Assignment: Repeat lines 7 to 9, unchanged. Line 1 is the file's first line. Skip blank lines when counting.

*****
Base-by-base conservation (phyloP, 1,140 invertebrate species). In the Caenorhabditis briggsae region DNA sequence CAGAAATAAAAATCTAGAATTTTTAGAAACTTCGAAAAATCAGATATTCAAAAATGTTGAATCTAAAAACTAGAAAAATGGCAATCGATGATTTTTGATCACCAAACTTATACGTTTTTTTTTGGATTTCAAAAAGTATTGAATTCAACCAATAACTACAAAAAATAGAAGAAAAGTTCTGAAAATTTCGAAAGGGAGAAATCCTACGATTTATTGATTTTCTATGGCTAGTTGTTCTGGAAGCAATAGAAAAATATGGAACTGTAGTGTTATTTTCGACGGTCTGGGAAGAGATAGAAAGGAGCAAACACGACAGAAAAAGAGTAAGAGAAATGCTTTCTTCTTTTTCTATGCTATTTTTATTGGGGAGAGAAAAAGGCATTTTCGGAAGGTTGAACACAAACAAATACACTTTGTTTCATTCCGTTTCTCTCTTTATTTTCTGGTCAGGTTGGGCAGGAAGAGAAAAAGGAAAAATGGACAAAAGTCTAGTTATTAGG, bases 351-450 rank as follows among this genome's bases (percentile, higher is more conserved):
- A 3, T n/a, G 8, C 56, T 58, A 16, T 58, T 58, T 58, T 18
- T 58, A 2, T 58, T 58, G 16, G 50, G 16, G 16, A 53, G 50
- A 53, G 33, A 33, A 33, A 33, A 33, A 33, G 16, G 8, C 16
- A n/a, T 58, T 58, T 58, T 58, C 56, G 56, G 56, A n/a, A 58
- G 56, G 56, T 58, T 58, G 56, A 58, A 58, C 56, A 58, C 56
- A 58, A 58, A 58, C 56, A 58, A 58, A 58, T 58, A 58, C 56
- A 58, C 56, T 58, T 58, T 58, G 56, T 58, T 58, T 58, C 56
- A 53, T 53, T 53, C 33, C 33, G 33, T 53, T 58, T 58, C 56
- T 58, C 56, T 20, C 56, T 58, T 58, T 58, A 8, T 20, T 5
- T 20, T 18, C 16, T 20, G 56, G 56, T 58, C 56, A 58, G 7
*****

- A 58, A 58, A 58, C 56, A 58, A 58, A 58, T 58, A 58, C 56
- A 58, C 56, T 58, T 58, T 58, G 56, T 58, T 58, T 58, C 56
- A 53, T 53, T 53, C 33, C 33, G 33, T 53, T 58, T 58, C 56